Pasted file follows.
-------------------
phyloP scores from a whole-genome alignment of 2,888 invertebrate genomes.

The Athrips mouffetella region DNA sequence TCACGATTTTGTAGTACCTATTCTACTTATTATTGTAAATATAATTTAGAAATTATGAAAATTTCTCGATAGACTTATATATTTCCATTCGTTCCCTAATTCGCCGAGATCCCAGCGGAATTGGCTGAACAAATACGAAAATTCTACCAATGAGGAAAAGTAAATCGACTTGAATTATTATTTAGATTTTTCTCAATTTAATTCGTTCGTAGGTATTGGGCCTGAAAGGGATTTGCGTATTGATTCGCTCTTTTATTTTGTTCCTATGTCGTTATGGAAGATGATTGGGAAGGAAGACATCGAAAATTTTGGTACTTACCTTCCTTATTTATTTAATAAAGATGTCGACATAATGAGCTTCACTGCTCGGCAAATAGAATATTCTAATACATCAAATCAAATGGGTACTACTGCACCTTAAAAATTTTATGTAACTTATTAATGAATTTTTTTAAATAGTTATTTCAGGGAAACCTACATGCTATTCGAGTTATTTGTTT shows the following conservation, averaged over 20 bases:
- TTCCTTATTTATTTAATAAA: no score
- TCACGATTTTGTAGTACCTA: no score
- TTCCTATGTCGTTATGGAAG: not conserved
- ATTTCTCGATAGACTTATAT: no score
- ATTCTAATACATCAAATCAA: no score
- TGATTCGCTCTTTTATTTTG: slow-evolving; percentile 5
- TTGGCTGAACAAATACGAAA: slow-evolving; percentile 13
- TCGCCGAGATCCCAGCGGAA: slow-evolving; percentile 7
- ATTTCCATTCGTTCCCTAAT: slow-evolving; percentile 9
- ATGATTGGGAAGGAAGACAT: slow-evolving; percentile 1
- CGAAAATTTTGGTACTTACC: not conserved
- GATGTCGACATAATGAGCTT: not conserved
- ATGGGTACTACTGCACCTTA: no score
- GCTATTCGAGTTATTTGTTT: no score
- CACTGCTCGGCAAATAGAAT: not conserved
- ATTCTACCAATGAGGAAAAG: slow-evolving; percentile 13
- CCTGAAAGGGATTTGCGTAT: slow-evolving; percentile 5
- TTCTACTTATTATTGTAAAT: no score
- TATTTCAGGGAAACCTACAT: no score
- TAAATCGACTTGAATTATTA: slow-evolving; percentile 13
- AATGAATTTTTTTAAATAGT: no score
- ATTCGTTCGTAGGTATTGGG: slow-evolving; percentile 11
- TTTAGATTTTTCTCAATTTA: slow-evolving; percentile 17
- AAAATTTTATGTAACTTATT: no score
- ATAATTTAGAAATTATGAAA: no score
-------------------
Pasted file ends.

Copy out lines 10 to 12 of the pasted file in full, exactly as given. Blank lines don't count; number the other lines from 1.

- TCGCCGAGATCCCAGCGGAA: slow-evolving; percentile 7
- ATTTCCATTCGTTCCCTAAT: slow-evolving; percentile 9
- ATGATTGGGAAGGAAGACAT: slow-evolving; percentile 1